Gio Ponti Linea Diamante, 2018

This year’s Grand Basel has come up with a spectacular world premiere. For the first time in history, the Linea Diamante will be on display – no less than 65 years after it was first designed by architect and industrial designer Gio Ponti.

The story behind the car is that it was the right idea, but at the wrong time. Gio Ponti, who was born in 1891 and passed away in 1979, was responsible for coming up with numerous iconic pieces of architecture and designs and in 1928 also co-founded the influential Domus magazine, which is celebrating its 90th anniversary this year and supporting Grand Basel as a cultural partner. In 1953, the Milan native set about revolutionising the world of automotive design. He found the tear-shaped car design that was popular at the time to be old-fashioned and so worked together with his colleague Alberto Rosselli to design a car body, the likes of which the world had never seen. It boasted a geometric and simple design made up of flat sheet metal and large windows. He named the concept the Linea Diamante, i.e. diamond-shaped line.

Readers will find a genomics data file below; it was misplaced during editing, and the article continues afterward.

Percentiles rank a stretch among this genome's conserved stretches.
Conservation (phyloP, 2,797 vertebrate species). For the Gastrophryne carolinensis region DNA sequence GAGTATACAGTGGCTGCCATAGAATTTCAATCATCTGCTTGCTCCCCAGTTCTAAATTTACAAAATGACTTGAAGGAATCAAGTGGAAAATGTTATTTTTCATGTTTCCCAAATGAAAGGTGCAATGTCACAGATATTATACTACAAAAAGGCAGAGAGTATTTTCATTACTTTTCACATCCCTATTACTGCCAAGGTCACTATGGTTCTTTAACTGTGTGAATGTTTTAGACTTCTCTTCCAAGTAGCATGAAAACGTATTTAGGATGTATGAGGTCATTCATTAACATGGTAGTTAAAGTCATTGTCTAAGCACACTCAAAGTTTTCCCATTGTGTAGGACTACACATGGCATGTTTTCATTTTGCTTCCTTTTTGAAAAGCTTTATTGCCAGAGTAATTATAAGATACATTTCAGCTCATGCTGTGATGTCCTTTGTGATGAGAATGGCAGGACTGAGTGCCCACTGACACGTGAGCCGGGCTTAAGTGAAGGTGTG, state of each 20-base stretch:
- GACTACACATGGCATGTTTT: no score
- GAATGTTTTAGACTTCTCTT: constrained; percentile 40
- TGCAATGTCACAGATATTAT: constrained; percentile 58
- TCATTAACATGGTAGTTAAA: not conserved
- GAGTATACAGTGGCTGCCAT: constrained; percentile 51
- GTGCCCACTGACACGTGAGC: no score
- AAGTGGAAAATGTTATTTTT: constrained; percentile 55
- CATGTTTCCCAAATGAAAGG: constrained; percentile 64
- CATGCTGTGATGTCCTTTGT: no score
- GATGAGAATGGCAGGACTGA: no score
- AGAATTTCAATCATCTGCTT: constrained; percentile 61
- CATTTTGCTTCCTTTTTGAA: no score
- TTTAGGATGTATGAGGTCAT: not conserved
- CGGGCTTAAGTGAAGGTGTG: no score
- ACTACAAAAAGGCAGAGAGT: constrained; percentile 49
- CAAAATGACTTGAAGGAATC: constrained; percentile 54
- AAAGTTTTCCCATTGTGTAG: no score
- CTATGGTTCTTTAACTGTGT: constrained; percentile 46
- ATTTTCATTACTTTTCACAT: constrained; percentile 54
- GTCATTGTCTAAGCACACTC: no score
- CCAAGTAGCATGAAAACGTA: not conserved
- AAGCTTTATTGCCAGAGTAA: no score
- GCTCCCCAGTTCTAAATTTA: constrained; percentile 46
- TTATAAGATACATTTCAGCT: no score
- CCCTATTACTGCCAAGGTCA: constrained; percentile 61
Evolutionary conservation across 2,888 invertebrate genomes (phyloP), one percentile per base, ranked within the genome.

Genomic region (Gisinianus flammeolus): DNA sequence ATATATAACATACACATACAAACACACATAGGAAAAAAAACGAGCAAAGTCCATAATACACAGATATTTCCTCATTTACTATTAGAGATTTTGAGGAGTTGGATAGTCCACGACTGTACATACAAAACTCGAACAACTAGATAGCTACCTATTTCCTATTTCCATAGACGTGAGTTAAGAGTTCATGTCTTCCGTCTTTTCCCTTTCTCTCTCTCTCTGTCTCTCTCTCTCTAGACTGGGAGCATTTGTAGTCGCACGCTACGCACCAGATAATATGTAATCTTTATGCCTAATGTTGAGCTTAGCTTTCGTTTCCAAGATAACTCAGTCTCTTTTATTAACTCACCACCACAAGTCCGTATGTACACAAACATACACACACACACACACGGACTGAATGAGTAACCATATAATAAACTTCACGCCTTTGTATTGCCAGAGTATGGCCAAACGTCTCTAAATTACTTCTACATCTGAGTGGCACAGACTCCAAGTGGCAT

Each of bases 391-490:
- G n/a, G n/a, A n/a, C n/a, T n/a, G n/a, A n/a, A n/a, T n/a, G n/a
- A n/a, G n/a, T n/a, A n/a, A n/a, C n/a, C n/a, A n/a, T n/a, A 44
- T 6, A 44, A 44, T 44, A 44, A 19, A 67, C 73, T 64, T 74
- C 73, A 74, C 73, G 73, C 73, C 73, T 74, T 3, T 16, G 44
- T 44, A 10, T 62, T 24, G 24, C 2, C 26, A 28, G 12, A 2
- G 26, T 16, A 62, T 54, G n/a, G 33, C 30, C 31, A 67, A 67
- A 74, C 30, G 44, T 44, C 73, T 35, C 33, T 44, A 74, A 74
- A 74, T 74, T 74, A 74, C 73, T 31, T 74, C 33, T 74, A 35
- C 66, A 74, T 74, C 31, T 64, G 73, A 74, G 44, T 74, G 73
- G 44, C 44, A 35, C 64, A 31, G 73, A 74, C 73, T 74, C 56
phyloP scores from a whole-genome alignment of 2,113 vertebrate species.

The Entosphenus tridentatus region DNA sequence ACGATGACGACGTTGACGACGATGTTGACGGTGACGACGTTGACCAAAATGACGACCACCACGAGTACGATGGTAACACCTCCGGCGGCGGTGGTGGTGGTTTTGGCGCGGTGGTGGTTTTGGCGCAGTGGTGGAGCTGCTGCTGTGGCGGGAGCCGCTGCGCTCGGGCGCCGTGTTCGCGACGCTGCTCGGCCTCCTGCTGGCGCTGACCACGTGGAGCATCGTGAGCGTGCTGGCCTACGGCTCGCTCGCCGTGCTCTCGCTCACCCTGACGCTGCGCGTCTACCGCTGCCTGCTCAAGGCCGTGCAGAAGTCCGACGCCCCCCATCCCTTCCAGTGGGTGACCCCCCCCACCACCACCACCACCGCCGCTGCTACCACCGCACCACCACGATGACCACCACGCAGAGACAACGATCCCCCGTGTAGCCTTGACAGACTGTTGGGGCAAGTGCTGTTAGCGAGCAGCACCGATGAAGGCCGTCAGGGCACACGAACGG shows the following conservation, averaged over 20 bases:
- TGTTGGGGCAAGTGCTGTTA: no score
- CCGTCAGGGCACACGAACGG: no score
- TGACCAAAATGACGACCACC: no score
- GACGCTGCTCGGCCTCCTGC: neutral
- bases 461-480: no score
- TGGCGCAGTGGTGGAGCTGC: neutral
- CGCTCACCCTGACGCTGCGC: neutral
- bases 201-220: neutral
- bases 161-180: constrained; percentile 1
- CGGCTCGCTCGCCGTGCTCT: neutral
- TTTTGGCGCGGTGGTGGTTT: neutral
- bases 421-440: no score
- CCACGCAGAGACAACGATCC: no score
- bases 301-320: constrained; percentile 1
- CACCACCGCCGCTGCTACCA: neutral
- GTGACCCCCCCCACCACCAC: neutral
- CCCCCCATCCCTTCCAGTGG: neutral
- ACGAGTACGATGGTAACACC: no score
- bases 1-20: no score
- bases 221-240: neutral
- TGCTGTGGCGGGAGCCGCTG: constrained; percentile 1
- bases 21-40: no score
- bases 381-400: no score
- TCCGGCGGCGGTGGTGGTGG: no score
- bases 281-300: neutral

The exterior was not only visually appealing, it also had its advantages: more daylight and more space in a smaller area. Ponti also worked in collaboration with tyre manufacturer Pirelli to develop yet another innovative feature: a rubber bumper that protected the front and the back of the car along with additional spring-based bumpers.

Ponti considered the Alfa Romeo 1900 Berlinetta to be the ideal technological basis for his vehicle. He spoke with Carrozzeria Touring about the car and even talked to Fiat later about the project for a subcompact model. Despite this, the design was ultimately rejected, as it was seen as being too radical and not suitable for the masses.

Two decades later, Ponti’s idea was proved correct, as many cars were then constructed in a design similar to the one he developed. The Linea Diamante was, however, consigned to the past and there was no evidence of its existence, except for a few 1:10 models. That is, up until now! The idea to recognise the genius of the car’s inventor was realised to coincide with Grand Basel.